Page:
The Illinois Department of Agriculture (IDOA) continues to work closely with poultry producers, captive bird owners and zoos across the State to reduce the risk of highly pathogenic avian influenza (HPAI), which is impacting several states across the nation, including the Midwest. To date, no cases of HPAI have been detected in birds in Illinois.
In terms of domestic corn demand, poultry is the largest single livestock sector with an expected usage for the 2014-15 crop year of 1.2 billion bushels of corn, excluding any DDGS. In Illinois, the poultry sector will consume about 8 million bushels this year, an amount equal to the demand of the dairy and beef sectors.
HPAI entered into the United States in mid-December 2014. Incidents have occurred within the Pacific, Central and Mississippi Flyways. There have been cases in wild birds, captive wild birds, backyard poultry and commercial poultry. Several million birds have either died or have been euthanized due to the virus.
“The Department is calling on everyone involved with birds, regardless of flock size, to work together to protect the poultry industry,” said IDOA Director Philip Nelson. “This virus is a reminder of the animal health and regulatory food inspection activities the Department is involved in year round to help reduce and eliminate diseases that can be detrimental to the industry.”
IDOA is reminding consumers that their eggs, turkey and chicken are safe to continue to eat. “There are no signs that the current virus poses a risk to our food supply,” said Dr. Kris Mazurczak, IDOA Bureau Chief of Meat and Poultry Inspection. “Consumers are reminded to follow proper handling of poultry products and to cook to an internal temperature of 165°F.” Additionally, birds from all impacted flocks will not enter into the food supply.
“No human infections with these viruses have been detected at this time and the risk to individuals from these infections is low,” said Illinois Department of Public Health (IDPH) Director Nirav D. Shah, M.D., J.D. “However, similar viruses have infected humans in the past, so we remain vigilant in monitoring these outbreaks.”
The Illinois Emergency Management Agency (IEMA) has been in discussions with IDOA and IDPH on avian influenza and is prepared to coordinate state response efforts if the virus is found in Illinois.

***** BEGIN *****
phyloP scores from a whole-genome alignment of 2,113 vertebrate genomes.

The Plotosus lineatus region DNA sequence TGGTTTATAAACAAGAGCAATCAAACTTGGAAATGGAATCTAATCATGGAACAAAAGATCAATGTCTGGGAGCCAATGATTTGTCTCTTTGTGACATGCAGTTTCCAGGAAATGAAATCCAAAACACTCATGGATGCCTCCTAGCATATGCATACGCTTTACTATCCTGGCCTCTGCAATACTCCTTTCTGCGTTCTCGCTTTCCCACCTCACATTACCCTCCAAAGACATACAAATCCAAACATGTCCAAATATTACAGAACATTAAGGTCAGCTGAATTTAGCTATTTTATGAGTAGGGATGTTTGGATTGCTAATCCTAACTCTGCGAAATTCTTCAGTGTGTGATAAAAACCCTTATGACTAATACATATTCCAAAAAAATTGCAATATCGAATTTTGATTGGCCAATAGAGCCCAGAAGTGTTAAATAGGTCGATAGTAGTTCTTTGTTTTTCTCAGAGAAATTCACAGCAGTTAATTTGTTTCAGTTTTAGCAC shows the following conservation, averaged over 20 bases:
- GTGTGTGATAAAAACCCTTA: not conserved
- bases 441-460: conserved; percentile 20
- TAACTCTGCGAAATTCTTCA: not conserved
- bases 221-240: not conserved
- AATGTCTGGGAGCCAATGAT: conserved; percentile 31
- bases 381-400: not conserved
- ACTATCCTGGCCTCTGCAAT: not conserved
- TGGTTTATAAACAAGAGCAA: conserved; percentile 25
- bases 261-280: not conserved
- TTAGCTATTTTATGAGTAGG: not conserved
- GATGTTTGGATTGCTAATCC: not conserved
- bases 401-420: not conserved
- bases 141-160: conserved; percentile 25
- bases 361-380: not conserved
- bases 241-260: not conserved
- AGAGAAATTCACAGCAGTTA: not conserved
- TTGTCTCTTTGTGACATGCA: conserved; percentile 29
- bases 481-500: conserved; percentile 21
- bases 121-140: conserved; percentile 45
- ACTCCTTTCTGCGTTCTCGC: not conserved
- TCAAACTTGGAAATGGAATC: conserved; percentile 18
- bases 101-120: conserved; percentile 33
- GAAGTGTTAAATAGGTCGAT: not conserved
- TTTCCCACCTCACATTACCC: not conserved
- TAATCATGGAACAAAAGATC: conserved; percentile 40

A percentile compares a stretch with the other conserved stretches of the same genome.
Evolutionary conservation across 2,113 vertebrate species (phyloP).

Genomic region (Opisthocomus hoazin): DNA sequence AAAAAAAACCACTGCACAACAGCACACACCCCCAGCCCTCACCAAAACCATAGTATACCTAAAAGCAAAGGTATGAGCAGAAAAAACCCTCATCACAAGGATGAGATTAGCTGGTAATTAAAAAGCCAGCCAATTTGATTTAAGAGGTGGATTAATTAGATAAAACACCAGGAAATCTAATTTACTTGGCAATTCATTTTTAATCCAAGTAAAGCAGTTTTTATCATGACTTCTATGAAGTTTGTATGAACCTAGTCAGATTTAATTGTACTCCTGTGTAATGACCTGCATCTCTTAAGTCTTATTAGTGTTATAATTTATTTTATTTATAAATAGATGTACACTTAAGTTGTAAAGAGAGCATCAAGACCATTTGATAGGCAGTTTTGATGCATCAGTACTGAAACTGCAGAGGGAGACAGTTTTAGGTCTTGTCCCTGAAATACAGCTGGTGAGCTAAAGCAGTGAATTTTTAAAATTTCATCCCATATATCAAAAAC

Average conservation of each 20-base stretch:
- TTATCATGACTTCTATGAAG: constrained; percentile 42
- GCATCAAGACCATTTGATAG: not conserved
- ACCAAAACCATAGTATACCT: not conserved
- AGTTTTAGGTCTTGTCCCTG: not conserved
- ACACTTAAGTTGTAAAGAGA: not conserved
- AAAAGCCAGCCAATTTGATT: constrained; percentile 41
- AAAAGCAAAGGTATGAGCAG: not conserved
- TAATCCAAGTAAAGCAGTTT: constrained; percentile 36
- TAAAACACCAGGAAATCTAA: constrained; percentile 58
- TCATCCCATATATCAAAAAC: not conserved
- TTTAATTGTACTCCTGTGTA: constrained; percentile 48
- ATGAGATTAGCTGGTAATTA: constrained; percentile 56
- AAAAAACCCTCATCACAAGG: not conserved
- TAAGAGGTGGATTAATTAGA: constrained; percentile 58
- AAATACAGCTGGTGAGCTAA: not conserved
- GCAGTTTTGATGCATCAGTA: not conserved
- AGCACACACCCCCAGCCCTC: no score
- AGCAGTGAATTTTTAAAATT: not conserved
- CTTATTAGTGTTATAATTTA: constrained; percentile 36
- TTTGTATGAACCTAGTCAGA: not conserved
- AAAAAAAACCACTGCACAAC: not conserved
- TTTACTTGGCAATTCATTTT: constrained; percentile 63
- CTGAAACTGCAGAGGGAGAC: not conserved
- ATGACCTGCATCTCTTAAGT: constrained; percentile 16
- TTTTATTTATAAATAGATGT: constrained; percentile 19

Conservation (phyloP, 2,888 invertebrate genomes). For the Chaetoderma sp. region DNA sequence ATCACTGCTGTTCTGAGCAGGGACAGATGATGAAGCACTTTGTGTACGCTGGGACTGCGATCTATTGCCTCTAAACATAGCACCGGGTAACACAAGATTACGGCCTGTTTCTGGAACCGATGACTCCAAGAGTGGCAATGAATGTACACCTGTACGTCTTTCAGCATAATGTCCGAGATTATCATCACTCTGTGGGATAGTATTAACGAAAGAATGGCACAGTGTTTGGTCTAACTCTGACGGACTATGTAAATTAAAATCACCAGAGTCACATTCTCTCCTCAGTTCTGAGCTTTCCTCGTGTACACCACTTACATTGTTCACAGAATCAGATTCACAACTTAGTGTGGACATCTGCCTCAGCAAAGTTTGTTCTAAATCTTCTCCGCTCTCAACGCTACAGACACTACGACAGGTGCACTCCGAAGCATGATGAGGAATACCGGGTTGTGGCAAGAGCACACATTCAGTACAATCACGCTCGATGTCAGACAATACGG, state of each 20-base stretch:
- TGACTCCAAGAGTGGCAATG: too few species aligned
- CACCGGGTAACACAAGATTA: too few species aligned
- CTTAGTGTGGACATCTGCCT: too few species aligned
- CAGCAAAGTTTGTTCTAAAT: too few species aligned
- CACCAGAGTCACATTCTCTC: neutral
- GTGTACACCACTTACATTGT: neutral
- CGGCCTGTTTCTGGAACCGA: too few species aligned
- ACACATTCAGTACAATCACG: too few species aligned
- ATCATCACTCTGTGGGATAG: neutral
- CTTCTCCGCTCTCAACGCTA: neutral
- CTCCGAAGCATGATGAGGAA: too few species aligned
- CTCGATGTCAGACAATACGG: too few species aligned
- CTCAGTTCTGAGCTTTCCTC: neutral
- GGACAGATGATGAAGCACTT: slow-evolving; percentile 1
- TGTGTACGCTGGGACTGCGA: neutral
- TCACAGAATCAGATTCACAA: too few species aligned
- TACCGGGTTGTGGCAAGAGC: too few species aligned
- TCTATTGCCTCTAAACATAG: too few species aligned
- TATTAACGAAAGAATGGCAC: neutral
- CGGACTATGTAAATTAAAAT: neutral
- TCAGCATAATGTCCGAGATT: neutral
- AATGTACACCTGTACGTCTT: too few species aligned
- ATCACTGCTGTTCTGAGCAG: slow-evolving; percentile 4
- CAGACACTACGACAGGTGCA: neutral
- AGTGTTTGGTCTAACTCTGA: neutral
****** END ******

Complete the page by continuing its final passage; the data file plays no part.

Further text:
“It is imperative that producers and zoos practice their flock management plans as they relate to disease prevention and biosecurity,” said State Veterinarian Dr. Mark Ernst. “Eliminating direct and indirect exposure of poultry to wild birds, especially waterfowl, will help to reduce the footprint of this virus.” Entrance into poultry facilities should be limited to essential personnel in adherence with strict biosecurity guidelines.
The IDOA, in cooperation with the United States Department of Agriculture Veterinary Services (USDA-VS), serve as the official reporting agencies for HPAI in Illinois. Producers are required to report unexplained avian deaths and birds exhibiting clinical signs of disease for investigation and a definitive diagnosis must be achieved. Anyone witnessing these occurrences must contact the State Veterinarian toll-free at 1-866-299-9256 or through USDA’s toll-free number at 1-866-536-7593.
Birds affected with HPAI may exhibit:
• Sudden death without clinical signs
• Respiratory distress (gasping)
• Digestive abnormalities (extreme diarrhea)
• Swelling around the head, neck and eyes
• Purple or blue discoloration around the head and legs
• Decreased egg production or soft-shelled or misshapen eggs
• Nasal discharge
• Coughing, sneezing
• Turkeys may have nervous systems including tremors, twisted necks, paralyzed wings and recumbent pedaling
To date 17 states have been impacted, including Kansas, Kentucky, Iowa, Minnesota, Missouri, North Dakota, South Dakota, and Wisconsin in the Midwest.
According to the 2012 U.S. Census of Agriculture, 3,725 poultry farms housing 4.3 million birds are located in Illinois. Over 1,300 egg handlers are licensed by IDOA, including 300 backyard flocks registered and licensed to sell eggs off the farm.
For the most up to date information on HPAI, please visit the Illinois Department of Agriculture at: http://www.agr.state.il.us/avianinfluenza and http://www.agr.state.il.us/biosecurity-measures/
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